Why does my site need SEO – Part 1/2

Why on car
Why on car (Photo credit: openpad)

And how is that going to help me get better rankings, more visits and more money?  And who needs SEO anyway?

If you want to be number one in Google for a given term, you need to start from a couple of things that SEO cannot give you:

  • get a mission,
  • build a brand,
  • produce amazing content and
  • share it with the rest of the world

Oh, and don’t forget to let Google know.

So – why does my site need SEO?

If relevance and importance are what you need to be at the top, you don’t want to shoot yourself in the foot by blocking all that from Google’s view. In this two-post series, you will learn about the possible SEO pitfalls that may limit your ranking in the search engines, and how to fix them.

  1. You have too many non-text elements.
    Flash Javascript, AJAX, they make your site look fancy, and your designer sure did a good job, but they have a problem: they’re not text, which is what search engines crawl to understand what a page is about. So unless you are a very well established brand like Armani or KFC (in that case visitors will use your name to get to your site), remove those elements, or at least keep them to a bare minimum.
  2. You use the same title tags and meta description in every page.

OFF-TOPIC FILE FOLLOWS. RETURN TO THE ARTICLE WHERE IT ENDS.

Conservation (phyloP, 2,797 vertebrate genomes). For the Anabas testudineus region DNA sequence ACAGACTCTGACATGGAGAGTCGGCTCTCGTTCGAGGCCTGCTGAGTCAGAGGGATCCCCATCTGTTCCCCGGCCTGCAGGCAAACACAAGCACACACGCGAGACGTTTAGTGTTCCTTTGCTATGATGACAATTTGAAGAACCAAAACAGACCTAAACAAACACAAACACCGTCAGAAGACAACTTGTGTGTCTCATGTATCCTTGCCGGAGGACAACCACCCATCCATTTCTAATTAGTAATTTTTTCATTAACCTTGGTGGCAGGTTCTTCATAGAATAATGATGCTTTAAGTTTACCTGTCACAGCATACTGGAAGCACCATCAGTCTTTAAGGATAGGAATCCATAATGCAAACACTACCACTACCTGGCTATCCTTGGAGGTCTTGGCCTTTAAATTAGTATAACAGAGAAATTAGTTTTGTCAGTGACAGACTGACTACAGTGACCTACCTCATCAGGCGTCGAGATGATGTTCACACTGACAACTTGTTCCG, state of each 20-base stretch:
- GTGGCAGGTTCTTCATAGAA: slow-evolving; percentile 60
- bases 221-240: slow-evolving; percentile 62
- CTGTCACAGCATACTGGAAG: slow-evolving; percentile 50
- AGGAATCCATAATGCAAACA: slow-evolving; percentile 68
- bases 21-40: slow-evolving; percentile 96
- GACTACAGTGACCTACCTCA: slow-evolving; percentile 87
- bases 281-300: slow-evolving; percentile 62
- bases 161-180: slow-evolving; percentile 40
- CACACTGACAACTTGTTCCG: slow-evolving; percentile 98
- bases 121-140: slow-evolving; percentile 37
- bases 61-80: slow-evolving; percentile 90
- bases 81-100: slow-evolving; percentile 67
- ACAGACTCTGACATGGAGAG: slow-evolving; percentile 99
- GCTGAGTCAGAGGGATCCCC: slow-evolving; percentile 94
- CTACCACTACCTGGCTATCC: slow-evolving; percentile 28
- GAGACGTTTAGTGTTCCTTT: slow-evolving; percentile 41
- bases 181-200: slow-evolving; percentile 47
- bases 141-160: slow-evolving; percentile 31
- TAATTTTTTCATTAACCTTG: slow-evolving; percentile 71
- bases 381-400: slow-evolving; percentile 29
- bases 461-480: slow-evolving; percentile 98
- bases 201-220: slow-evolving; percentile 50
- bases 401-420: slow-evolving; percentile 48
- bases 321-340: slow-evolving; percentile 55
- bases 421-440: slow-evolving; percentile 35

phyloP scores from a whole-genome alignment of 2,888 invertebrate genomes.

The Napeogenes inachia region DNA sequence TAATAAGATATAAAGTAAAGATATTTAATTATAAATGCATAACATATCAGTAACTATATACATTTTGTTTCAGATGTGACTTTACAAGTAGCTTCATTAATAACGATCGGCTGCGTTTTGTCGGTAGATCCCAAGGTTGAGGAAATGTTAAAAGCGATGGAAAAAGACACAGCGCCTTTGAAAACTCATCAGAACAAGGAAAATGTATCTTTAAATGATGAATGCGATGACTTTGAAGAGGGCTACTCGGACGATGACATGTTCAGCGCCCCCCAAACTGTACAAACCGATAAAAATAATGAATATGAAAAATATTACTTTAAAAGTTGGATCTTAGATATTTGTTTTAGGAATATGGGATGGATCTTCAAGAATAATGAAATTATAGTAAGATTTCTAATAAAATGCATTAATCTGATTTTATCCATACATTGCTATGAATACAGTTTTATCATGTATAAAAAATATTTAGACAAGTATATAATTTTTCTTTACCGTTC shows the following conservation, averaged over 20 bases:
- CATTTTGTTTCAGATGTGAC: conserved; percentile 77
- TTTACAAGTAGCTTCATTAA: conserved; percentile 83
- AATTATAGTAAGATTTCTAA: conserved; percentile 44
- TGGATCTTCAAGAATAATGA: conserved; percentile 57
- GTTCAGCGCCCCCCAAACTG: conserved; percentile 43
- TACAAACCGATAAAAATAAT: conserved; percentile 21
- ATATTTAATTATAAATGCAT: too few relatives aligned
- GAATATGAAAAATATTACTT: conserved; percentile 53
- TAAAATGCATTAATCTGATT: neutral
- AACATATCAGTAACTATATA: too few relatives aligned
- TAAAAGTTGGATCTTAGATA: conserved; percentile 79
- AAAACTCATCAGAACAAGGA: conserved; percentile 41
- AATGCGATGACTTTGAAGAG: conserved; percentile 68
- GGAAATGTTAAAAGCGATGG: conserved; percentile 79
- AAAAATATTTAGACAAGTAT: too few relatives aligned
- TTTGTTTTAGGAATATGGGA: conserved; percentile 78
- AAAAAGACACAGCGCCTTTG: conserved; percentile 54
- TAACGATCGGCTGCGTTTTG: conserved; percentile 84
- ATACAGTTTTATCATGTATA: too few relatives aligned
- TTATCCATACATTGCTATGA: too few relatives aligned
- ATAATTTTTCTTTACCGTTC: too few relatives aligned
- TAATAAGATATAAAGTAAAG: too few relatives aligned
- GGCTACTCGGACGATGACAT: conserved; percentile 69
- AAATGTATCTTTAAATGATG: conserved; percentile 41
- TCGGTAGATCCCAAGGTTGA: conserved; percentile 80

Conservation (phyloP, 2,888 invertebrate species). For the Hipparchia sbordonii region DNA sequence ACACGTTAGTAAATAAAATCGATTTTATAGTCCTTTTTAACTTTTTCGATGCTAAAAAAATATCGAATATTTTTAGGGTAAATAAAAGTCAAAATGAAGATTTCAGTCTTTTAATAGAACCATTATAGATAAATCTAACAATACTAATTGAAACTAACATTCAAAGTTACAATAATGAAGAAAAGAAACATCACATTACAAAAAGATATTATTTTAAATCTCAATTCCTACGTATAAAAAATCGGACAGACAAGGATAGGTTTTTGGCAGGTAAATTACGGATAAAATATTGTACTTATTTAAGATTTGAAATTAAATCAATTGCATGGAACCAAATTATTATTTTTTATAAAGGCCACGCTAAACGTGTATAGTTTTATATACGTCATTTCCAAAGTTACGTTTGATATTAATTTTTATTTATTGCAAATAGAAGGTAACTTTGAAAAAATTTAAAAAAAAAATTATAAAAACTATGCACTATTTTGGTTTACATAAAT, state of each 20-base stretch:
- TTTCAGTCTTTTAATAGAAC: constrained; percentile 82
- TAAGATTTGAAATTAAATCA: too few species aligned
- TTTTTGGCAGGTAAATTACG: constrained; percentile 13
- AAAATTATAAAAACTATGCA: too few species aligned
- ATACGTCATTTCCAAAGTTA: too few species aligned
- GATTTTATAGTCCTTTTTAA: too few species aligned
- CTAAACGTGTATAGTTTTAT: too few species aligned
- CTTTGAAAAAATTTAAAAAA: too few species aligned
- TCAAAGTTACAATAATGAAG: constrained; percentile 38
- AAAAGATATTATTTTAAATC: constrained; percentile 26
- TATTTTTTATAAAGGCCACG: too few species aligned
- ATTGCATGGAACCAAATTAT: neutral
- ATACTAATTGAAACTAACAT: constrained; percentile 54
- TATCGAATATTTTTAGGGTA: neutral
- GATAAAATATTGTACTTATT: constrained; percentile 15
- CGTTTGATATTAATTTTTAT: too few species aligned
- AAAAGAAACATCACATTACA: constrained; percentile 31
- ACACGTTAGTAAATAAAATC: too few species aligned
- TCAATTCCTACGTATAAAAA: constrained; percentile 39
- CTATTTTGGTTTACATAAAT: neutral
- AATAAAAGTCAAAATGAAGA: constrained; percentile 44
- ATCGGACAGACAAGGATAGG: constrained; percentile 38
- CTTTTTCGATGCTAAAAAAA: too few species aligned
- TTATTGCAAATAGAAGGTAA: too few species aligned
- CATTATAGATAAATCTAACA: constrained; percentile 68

Every page needs to have its own piece of content with its own unique title. Google already knows the name of your site from the home page, so don’t use it every time. The same applies to the meta descriptions (the snippet that appears under the link in the search results): make them unique and compelling to click on.
  3. Your URLs are dynamic.
    OK, we’re getting a little technical here, but bear with me. An URL like www.example.com/category/wedding-dresses is static (meaning that the page doesn’t change unless you edit it), and will give the search engine a pretty clear idea of the content of the page. On the other hand, when the content is pulled from a database and is the result different parameters, you will get a dynamic URL with those parameters in it. There are two issues with that: first the search parameters are non-descriptive (they read something like item, sectionid, option  and so on), and this won’t give Google any information about the content. Also, when different parameters give the same result, there can be two or more URLs for the same content, leaving the search engine wondering which one should be indexed.
  4. You have one home page, but different URLs.
    Even when your site is not database-driven, your home page might still have different URLs pointing at it. For example:http://example .com – http://www.example .com – http://example .com/index.php – http://www.example .com/index.phpThe result of this division is that the page rank for the home page will be divided in four, thus diluting your efforts of building authority to your site.The solution to dynamic and multiple URLs is an HTTP code called 301, which redirects all the different versions to the canonical one, making it more clear for the search engine.

The list doesn’t end here; stay tuned for the second part…

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